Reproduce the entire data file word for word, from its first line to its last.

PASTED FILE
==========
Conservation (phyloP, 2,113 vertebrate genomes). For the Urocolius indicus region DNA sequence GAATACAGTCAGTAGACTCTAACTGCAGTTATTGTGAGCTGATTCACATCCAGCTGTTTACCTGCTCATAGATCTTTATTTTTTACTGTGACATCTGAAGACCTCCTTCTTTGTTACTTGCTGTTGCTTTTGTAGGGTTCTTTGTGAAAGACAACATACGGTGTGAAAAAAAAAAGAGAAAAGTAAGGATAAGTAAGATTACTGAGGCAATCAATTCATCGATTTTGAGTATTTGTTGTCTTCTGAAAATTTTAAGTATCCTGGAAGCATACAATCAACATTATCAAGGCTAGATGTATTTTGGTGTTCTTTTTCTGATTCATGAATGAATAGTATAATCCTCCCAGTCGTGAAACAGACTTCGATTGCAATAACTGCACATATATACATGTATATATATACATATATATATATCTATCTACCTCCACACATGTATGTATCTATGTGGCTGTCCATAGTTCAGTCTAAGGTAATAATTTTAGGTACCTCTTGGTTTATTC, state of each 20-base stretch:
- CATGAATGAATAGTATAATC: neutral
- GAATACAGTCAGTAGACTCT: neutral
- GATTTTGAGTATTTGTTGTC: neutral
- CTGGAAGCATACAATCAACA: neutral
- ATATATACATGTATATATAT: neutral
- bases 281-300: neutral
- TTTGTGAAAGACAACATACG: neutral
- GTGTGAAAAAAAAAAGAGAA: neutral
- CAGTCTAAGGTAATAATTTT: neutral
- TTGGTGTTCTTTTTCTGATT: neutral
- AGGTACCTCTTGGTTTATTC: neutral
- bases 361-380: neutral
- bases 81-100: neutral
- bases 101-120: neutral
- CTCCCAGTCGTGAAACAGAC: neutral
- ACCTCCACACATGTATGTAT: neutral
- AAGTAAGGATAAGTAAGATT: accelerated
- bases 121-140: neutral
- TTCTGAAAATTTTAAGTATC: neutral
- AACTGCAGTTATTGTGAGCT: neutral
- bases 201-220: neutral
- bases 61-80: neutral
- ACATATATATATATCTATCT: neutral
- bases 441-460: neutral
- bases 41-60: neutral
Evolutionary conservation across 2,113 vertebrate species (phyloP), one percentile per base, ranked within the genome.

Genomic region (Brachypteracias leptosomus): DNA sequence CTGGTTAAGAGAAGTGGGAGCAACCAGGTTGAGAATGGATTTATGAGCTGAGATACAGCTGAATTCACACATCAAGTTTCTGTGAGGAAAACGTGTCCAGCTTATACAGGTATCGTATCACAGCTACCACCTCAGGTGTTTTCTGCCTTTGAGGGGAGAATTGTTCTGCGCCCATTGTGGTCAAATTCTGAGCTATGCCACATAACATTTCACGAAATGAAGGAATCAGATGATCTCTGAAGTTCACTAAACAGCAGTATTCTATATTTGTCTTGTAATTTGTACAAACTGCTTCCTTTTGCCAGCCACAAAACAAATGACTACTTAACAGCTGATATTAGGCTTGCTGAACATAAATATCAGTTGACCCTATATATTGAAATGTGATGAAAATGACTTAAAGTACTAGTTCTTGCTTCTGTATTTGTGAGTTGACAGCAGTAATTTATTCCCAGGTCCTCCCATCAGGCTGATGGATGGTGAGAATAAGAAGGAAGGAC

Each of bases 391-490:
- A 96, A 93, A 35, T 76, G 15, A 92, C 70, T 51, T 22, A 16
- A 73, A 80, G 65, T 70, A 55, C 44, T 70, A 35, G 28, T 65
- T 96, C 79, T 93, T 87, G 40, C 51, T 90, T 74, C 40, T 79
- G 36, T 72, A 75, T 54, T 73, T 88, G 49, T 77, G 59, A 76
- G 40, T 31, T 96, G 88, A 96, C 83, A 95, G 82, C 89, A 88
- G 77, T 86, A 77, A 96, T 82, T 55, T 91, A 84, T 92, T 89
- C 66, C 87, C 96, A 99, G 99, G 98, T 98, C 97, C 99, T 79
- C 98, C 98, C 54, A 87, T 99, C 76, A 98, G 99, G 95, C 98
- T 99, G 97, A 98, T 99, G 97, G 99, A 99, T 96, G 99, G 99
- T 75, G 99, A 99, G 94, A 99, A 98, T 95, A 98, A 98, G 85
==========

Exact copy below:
Conservation (phyloP, 2,113 vertebrate genomes). For the Urocolius indicus region DNA sequence GAATACAGTCAGTAGACTCTAACTGCAGTTATTGTGAGCTGATTCACATCCAGCTGTTTACCTGCTCATAGATCTTTATTTTTTACTGTGACATCTGAAGACCTCCTTCTTTGTTACTTGCTGTTGCTTTTGTAGGGTTCTTTGTGAAAGACAACATACGGTGTGAAAAAAAAAAGAGAAAAGTAAGGATAAGTAAGATTACTGAGGCAATCAATTCATCGATTTTGAGTATTTGTTGTCTTCTGAAAATTTTAAGTATCCTGGAAGCATACAATCAACATTATCAAGGCTAGATGTATTTTGGTGTTCTTTTTCTGATTCATGAATGAATAGTATAATCCTCCCAGTCGTGAAACAGACTTCGATTGCAATAACTGCACATATATACATGTATATATATACATATATATATATCTATCTACCTCCACACATGTATGTATCTATGTGGCTGTCCATAGTTCAGTCTAAGGTAATAATTTTAGGTACCTCTTGGTTTATTC, state of each 20-base stretch:
- CATGAATGAATAGTATAATC: neutral
- GAATACAGTCAGTAGACTCT: neutral
- GATTTTGAGTATTTGTTGTC: neutral
- CTGGAAGCATACAATCAACA: neutral
- ATATATACATGTATATATAT: neutral
- bases 281-300: neutral
- TTTGTGAAAGACAACATACG: neutral
- GTGTGAAAAAAAAAAGAGAA: neutral
- CAGTCTAAGGTAATAATTTT: neutral
- TTGGTGTTCTTTTTCTGATT: neutral
- AGGTACCTCTTGGTTTATTC: neutral
- bases 361-380: neutral
- bases 81-100: neutral
- bases 101-120: neutral
- CTCCCAGTCGTGAAACAGAC: neutral
- ACCTCCACACATGTATGTAT: neutral
- AAGTAAGGATAAGTAAGATT: accelerated
- bases 121-140: neutral
- TTCTGAAAATTTTAAGTATC: neutral
- AACTGCAGTTATTGTGAGCT: neutral
- bases 201-220: neutral
- bases 61-80: neutral
- ACATATATATATATCTATCT: neutral
- bases 441-460: neutral
- bases 41-60: neutral
Evolutionary conservation across 2,113 vertebrate species (phyloP), one percentile per base, ranked within the genome.

Genomic region (Brachypteracias leptosomus): DNA sequence CTGGTTAAGAGAAGTGGGAGCAACCAGGTTGAGAATGGATTTATGAGCTGAGATACAGCTGAATTCACACATCAAGTTTCTGTGAGGAAAACGTGTCCAGCTTATACAGGTATCGTATCACAGCTACCACCTCAGGTGTTTTCTGCCTTTGAGGGGAGAATTGTTCTGCGCCCATTGTGGTCAAATTCTGAGCTATGCCACATAACATTTCACGAAATGAAGGAATCAGATGATCTCTGAAGTTCACTAAACAGCAGTATTCTATATTTGTCTTGTAATTTGTACAAACTGCTTCCTTTTGCCAGCCACAAAACAAATGACTACTTAACAGCTGATATTAGGCTTGCTGAACATAAATATCAGTTGACCCTATATATTGAAATGTGATGAAAATGACTTAAAGTACTAGTTCTTGCTTCTGTATTTGTGAGTTGACAGCAGTAATTTATTCCCAGGTCCTCCCATCAGGCTGATGGATGGTGAGAATAAGAAGGAAGGAC

Each of bases 391-490:
- A 96, A 93, A 35, T 76, G 15, A 92, C 70, T 51, T 22, A 16
- A 73, A 80, G 65, T 70, A 55, C 44, T 70, A 35, G 28, T 65
- T 96, C 79, T 93, T 87, G 40, C 51, T 90, T 74, C 40, T 79
- G 36, T 72, A 75, T 54, T 73, T 88, G 49, T 77, G 59, A 76
- G 40, T 31, T 96, G 88, A 96, C 83, A 95, G 82, C 89, A 88
- G 77, T 86, A 77, A 96, T 82, T 55, T 91, A 84, T 92, T 89
- C 66, C 87, C 96, A 99, G 99, G 98, T 98, C 97, C 99, T 79
- C 98, C 98, C 54, A 87, T 99, C 76, A 98, G 99, G 95, C 98
- T 99, G 97, A 98, T 99, G 97, G 99, A 99, T 96, G 99, G 99
- T 75, G 99, A 99, G 94, A 99, A 98, T 95, A 98, A 98, G 85